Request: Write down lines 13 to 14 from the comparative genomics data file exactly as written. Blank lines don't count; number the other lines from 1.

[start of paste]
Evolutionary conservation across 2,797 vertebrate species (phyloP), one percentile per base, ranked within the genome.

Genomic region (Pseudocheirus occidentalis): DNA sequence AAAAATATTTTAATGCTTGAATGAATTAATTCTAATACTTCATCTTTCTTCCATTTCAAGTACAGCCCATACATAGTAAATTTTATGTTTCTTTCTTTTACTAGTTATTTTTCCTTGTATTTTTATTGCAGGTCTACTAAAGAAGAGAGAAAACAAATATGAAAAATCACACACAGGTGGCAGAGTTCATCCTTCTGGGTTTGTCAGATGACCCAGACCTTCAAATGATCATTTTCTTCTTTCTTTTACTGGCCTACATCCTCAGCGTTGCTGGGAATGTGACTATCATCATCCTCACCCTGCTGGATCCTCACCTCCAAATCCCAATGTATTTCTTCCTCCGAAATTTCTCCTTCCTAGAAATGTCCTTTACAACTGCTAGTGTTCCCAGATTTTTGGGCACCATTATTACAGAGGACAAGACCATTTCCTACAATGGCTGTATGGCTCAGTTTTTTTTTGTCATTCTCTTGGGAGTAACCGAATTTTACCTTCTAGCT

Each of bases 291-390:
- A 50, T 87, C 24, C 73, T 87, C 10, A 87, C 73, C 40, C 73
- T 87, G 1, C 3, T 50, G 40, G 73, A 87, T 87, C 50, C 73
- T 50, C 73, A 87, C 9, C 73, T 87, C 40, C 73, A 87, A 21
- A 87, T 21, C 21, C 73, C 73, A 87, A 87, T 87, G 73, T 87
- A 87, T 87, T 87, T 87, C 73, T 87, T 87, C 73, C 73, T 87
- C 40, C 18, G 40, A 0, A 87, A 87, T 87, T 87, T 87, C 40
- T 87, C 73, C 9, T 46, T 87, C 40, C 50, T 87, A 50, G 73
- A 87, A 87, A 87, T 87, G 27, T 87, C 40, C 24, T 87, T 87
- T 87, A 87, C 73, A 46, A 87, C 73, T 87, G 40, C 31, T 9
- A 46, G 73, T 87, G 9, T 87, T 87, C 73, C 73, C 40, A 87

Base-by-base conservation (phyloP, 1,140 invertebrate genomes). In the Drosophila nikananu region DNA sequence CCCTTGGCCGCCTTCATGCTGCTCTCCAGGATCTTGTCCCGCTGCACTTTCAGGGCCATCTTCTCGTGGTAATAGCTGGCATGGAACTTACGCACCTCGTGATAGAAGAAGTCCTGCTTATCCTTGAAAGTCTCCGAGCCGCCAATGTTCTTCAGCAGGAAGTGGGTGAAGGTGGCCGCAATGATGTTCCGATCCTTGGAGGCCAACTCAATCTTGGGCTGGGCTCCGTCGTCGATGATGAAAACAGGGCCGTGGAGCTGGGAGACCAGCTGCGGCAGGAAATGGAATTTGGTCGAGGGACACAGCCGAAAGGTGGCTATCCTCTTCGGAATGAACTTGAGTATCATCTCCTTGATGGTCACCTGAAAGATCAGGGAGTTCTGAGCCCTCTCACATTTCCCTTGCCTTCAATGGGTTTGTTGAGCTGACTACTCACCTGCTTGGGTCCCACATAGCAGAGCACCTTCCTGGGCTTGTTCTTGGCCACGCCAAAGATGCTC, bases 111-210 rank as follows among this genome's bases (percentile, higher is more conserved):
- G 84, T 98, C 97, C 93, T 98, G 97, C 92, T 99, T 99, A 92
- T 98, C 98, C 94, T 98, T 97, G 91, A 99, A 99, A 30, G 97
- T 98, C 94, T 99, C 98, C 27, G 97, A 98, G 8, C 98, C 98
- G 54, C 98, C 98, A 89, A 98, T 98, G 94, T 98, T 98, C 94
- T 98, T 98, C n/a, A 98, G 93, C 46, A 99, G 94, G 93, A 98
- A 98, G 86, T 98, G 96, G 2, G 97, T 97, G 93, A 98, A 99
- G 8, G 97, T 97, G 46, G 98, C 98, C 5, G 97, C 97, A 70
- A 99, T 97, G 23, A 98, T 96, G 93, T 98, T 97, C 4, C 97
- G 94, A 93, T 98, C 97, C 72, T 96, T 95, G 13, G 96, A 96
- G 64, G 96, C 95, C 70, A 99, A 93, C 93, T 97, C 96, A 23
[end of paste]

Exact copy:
- A 46, G 73, T 87, G 9, T 87, T 87, C 73, C 73, C 40, A 87

Base-by-base conservation (phyloP, 1,140 invertebrate genomes). In the Drosophila nikananu region DNA sequence CCCTTGGCCGCCTTCATGCTGCTCTCCAGGATCTTGTCCCGCTGCACTTTCAGGGCCATCTTCTCGTGGTAATAGCTGGCATGGAACTTACGCACCTCGTGATAGAAGAAGTCCTGCTTATCCTTGAAAGTCTCCGAGCCGCCAATGTTCTTCAGCAGGAAGTGGGTGAAGGTGGCCGCAATGATGTTCCGATCCTTGGAGGCCAACTCAATCTTGGGCTGGGCTCCGTCGTCGATGATGAAAACAGGGCCGTGGAGCTGGGAGACCAGCTGCGGCAGGAAATGGAATTTGGTCGAGGGACACAGCCGAAAGGTGGCTATCCTCTTCGGAATGAACTTGAGTATCATCTCCTTGATGGTCACCTGAAAGATCAGGGAGTTCTGAGCCCTCTCACATTTCCCTTGCCTTCAATGGGTTTGTTGAGCTGACTACTCACCTGCTTGGGTCCCACATAGCAGAGCACCTTCCTGGGCTTGTTCTTGGCCACGCCAAAGATGCTC, bases 111-210 rank as follows among this genome's bases (percentile, higher is more conserved):